Wouldn’t it be great if Richard Scarry was still around to do a new Busytown book on science or sustainability?

A while back, I was playing with my kids and having fun with the Find Lowly Worm game that seems to be a rite of passage when looking through a Richard Scarry picture book.

Anyway, in our edition of “What Do People Do All Day?” I was amused by a substantial 4 page spread about coal as a source of energy (titled Digging coal to make electricity work for us). I guess it got me thinking that wouldn’t it be wonderful if there was a similar children’s book produced that can have the same degree of cultural prevalence, but also includes graphics looking at energy alternatives like wind, solar, wave, hydro, nuclear, etc. In essense, a Busytown book that focuses on concepts of sustainability or maybe even technology in general, where rapport can be continually fostered with analogous Lowly Worm type traditions.

I would soooo buy that book, if only because those kind of slides would rock in a slideshow. Anyway, check out the spreads below:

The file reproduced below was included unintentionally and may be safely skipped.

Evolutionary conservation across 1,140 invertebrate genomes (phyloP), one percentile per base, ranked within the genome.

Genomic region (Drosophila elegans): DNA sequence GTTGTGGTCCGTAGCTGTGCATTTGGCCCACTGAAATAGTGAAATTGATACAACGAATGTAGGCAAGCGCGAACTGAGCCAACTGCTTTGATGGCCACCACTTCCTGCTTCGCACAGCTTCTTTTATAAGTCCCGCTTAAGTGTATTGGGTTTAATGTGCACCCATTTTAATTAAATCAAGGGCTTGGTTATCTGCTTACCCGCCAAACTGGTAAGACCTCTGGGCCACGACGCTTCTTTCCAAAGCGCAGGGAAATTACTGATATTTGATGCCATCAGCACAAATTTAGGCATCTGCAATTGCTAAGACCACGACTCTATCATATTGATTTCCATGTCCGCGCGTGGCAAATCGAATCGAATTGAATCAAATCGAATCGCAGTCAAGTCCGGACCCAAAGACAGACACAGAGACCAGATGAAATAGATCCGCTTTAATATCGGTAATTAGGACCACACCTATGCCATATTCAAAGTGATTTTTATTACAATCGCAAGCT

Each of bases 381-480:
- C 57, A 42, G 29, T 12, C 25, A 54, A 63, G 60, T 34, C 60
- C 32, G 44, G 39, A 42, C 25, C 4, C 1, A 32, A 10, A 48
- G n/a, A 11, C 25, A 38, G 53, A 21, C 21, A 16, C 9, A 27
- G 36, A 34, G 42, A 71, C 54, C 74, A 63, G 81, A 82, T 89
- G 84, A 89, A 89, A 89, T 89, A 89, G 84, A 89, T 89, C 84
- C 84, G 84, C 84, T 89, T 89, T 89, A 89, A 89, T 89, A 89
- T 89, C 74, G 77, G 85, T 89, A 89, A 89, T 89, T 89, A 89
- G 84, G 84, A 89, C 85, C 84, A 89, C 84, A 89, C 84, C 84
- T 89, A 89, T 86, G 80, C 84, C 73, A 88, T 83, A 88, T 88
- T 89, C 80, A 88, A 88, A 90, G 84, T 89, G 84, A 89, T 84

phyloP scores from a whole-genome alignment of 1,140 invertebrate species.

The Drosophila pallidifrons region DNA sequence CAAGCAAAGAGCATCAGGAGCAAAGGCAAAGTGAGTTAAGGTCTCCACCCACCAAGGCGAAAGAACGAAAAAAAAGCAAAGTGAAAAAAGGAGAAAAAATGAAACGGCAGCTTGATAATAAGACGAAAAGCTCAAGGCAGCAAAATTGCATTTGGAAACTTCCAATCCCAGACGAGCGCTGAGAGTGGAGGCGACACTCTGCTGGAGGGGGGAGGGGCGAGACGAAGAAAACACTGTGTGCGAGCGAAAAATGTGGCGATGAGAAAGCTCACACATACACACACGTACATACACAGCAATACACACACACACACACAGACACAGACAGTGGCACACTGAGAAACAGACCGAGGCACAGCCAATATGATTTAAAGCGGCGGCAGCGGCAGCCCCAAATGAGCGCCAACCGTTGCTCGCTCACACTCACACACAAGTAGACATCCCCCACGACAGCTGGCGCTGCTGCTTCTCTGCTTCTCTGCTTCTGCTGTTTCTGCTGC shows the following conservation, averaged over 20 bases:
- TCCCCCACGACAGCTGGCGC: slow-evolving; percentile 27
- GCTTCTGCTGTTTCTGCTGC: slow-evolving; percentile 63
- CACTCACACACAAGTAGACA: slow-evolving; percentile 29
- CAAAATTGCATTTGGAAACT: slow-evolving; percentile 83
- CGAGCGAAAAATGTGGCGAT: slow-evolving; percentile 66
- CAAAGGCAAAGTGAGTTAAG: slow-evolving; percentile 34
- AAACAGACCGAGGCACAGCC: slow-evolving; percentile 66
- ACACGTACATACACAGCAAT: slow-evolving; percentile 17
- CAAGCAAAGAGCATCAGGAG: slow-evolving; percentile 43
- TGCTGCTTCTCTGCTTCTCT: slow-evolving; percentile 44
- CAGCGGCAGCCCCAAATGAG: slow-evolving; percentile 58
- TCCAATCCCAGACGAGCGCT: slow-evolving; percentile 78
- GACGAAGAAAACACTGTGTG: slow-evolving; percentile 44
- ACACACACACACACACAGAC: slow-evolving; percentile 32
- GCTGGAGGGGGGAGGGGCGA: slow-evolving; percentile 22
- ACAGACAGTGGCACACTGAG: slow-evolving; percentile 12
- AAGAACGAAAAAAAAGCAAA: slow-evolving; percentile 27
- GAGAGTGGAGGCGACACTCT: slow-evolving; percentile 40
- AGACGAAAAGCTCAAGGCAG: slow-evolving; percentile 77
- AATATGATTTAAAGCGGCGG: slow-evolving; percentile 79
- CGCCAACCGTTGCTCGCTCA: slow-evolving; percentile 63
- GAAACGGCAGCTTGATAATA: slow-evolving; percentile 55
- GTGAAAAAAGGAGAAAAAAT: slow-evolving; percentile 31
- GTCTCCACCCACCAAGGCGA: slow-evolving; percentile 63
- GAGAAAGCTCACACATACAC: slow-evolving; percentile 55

Ironic that one of more obvious graphic elements is the billowing smoke from the barbeque on the right… (click here for larger shot)

Coolest periodic table of elements ever.

I especially love the tagline: “Make anything.”

From www.frederiksamuel.com.

I can imagine how someone seeing this would wonder if Dragons are real after all…

Yes, more slides for biodiversity purposes. More on this little guy at wiki.

The creature in this photo may appear to be a miniature version of a mythical dragon, but this little guy is actually a gliding lizard.

Adult gliding lizards, which belong to the genus Draco and total more than 45 species, range in size from 7-15 centimeters (about 2.8-6 inches) in length and are native to Southeast Asia.

This particular specimen appears to be Draco beccarii, according to Jimmy A. McGuire, curator of Herpetology in the Museum of Vertebrate Zoology and associate professor in the Department of Integrative Biology, University of California, Berkeley. However, without seeing the dewlap (a fold of loose skin that hangs from the neck) of this specimen, McGuire couldn’t be certain.

From Discovery.

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